But Popular Electronics readers were introduced to something in the January 1975 issue that they had never encountered before. Below a heading that read “PROJECT BREAKTHROUGH”, the magazine’s cover showed a large gray and black box whose front panel bore a complicated array of lights and toggles. This was the Altair 8800, the “world’s first minicomputer kit to rival commercial models”, available for under $400. Though advertised as a “minicomputer”, the Altair would actually be the first commercially successful member of a new class of computers, first known as “microcomputers” and then eventually as PCs. The Altair was small enough and cheap enough that the average family could have one at home. Its appearance in Popular Electronics magazine meant that, as Salsberg wrote in that issue, “the home computer age is here – finally”.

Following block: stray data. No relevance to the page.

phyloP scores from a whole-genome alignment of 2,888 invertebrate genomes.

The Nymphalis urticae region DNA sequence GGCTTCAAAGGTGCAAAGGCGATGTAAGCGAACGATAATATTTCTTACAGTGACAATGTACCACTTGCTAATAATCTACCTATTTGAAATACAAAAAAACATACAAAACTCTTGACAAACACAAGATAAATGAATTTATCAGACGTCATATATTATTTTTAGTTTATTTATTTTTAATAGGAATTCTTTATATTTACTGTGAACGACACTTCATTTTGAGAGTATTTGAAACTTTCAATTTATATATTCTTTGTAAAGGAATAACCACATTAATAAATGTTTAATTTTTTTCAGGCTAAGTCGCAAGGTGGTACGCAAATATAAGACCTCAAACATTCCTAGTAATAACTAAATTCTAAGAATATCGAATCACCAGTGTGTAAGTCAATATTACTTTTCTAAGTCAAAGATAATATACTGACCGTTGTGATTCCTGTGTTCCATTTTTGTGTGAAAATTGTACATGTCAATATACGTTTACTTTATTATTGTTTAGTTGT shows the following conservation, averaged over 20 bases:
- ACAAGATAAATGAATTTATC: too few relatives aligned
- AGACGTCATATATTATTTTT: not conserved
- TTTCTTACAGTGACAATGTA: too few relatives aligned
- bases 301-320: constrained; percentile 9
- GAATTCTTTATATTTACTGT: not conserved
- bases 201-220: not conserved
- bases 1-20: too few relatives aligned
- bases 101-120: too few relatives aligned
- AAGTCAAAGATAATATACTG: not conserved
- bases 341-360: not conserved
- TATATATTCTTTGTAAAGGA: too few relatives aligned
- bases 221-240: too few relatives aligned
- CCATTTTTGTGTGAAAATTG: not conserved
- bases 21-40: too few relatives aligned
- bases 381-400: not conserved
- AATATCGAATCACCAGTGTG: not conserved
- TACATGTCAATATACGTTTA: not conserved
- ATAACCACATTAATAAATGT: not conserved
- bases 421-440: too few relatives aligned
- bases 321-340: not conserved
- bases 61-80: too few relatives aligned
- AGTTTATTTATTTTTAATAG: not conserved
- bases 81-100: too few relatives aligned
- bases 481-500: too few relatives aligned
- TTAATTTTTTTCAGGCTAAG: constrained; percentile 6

You can play with the Altair 8800 in your browser.
They should start education at computer science classes with these rather than Java.
I went to the link to run it in my browser – Oh my, that is one scary screen. I can’t imagine using that as my home computer.